It’s hard not to choke up listening to clips from the “I Have a Dream” speech. So much promise, so much death during the 60s, and I cannot help but focus on the fact that the many 1960s martyrs had children, my age, and never got to see their kids grow up! As a product of a pretty stable two-parent household, I cannot imagine the challenges these families faced in turbulent times!
Emotions aside, I’m fascinated by how easily anyone can argue for a nearly full or almost empty cup. On the full side? Exhibit A is President Barack Obama. Elected, and re-elected—in a not really very close election—despite a poor economy and many other problems! Yes, there are people among us who cannot deal with his being not like us. Some will ‘fess up, but that is the small, uninteresting bunch. I’m interested in how firmly so many deny any racism when their views reflect a level of discomfort with the president’s background. (“Don’t call me a racist, but can you prove the man was born in Hawaii,” for example, when no one questions where another candidate was born. Can you spell T-e-d C-r-u-z?) Racism is far less acceptable than it was 50 years ago. Not everywhere and not always, for sure, but the times have changed!
People of color vote! Barriers exist, and the fact that minorities vote provides no excuse for not worrying about the barriers. But minorities show up at polling places and they vote, and in many jurisdictions the effort to prevent minority voting has spurred greater voter turnout!
Generally, people can eat where they want, sleep where they want, travel as they choose, etc. Yes, there was a story about a restaurant asking a group of African Americans to leave because they made the other guests uncomfortable (Wild Wings Cafe), but that was news!!!
Empty? How about the vast number of black and Hispanic men in New York City (and other big cities) who are stopped and frisked for the crime of being … black or Hispanic? Imprisonment statistics—Prison Race Stats—reflect a race-biased justice system. And death penalty stats are really awful (Death Penalty Stats)!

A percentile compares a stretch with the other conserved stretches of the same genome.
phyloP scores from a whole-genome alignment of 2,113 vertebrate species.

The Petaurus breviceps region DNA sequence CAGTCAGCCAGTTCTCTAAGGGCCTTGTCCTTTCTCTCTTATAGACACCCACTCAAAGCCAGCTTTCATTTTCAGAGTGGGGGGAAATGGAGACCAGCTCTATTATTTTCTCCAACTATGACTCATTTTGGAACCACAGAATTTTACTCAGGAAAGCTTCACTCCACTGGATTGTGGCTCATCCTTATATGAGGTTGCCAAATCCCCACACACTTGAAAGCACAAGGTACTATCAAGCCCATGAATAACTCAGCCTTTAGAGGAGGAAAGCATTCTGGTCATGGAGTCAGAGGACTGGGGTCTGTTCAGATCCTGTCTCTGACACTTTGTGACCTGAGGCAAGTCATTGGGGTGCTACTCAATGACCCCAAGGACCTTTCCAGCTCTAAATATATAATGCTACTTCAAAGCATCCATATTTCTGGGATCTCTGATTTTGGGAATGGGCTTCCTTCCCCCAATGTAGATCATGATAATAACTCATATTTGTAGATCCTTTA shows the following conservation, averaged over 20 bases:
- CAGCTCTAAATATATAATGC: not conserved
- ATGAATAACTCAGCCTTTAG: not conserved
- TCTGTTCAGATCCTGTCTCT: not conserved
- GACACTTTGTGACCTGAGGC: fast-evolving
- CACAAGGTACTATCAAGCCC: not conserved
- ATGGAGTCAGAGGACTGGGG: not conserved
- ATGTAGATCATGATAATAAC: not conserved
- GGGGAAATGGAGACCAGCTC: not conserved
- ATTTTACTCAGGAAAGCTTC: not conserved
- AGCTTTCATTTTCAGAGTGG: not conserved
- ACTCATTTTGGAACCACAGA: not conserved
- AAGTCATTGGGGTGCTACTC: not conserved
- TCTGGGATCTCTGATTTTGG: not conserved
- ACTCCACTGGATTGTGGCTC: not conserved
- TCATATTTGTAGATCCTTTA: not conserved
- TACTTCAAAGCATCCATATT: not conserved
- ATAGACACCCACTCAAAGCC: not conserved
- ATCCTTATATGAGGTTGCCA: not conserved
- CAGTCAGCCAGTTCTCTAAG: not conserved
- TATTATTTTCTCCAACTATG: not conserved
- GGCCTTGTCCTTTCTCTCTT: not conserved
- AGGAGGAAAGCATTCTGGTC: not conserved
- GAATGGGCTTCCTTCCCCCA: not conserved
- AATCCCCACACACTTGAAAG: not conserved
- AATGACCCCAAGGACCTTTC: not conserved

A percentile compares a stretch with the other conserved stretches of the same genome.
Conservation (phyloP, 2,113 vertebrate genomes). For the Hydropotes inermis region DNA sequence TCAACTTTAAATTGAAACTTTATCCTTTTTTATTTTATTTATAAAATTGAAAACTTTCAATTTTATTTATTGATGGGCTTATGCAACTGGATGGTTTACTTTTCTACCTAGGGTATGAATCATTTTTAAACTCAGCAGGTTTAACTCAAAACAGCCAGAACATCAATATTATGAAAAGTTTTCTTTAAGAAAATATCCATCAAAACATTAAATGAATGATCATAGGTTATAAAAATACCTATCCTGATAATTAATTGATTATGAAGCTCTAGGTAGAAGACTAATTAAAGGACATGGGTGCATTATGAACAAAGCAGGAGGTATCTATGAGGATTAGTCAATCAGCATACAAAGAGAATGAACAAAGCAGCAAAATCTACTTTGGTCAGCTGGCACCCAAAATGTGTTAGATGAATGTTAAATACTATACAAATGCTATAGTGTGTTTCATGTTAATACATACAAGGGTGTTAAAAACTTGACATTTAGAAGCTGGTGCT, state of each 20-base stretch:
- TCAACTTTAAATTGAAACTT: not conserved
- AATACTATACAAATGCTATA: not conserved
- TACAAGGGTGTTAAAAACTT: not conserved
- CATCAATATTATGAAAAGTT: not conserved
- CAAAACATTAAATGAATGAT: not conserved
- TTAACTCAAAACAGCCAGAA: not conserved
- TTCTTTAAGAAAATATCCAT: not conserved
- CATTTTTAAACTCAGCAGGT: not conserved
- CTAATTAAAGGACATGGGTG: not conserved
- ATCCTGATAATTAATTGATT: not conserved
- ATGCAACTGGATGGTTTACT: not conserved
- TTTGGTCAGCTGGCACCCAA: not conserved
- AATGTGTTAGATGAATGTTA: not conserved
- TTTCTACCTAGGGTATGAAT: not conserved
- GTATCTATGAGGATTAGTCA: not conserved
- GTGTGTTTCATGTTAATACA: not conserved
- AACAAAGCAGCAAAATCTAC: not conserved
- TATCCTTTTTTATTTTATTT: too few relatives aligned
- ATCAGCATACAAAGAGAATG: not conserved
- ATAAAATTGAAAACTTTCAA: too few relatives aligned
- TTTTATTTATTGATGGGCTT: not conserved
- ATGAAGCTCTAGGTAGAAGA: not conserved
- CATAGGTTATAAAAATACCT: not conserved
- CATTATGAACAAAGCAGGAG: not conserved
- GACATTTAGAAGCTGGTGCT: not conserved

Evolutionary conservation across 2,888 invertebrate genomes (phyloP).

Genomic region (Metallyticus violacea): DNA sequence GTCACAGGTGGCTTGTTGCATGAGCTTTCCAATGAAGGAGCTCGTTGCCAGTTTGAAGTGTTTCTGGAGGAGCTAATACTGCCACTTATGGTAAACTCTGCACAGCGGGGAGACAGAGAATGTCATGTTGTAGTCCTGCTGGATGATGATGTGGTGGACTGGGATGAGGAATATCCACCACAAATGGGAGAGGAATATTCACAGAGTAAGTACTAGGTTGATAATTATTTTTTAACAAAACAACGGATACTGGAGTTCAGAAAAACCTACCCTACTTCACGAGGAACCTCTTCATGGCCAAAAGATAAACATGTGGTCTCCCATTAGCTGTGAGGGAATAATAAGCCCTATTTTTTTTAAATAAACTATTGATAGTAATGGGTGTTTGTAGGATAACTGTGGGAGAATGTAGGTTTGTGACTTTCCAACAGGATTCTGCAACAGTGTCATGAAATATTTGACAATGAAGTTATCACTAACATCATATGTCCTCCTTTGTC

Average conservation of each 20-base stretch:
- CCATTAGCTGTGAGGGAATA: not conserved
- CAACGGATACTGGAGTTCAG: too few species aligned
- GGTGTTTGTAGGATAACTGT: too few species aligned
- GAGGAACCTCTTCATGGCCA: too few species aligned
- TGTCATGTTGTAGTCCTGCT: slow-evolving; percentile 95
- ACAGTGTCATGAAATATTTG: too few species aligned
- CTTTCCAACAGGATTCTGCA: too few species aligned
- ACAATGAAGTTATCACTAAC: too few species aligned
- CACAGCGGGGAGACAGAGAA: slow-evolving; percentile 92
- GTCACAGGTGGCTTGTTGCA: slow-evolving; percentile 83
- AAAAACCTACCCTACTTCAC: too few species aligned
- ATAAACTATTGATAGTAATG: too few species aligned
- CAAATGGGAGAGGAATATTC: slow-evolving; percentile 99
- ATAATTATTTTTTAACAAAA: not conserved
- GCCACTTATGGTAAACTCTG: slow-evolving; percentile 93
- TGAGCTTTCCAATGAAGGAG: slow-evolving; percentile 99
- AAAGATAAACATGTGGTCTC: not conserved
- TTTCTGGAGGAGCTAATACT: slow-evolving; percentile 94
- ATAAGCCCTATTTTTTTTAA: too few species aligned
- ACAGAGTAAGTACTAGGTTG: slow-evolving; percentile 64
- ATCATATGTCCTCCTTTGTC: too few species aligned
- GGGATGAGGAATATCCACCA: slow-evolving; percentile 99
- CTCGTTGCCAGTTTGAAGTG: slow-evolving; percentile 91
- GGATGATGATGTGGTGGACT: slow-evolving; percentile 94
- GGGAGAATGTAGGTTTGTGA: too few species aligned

Blacks are twice as likely to be unemployed in 2013, just as they were in 1963. Average black households have a net worth equal to about 10% of white households (Net Worth by Race).
Etc.! Being a person of color in these United States presents everyday challenges. For all of our “melting pot” noise, our culture does not like “different,” and it never has. Don’t believe me? Read up on the Irish, Italian, Jewish, and Hispanic immigrant experiences.
I suspect how people see the progress over the past 50 years depends, significantly, on their vantage point. I’ve never been stopped and frisked and probably never will be. If I was black, especially in a big city where people walk and use public transportation, I would almost surely have a different experience. (And yes, that would be the case even if I was an attorney!) On the other hand, people of color have many friends who, while they have not walked in the same shoes, take pride in the successes of the past 50 years, even as they do not always appreciate how far the arc must still bend before we live in a truly just society!
So, as we celebrate a milestone in our journey as a nation and a culture, I hope we can all: take pride in the successes; know that much work remains to be done (and get to work); benefit from appreciating the fact that our journeys always differ from those of our brothers and sisters.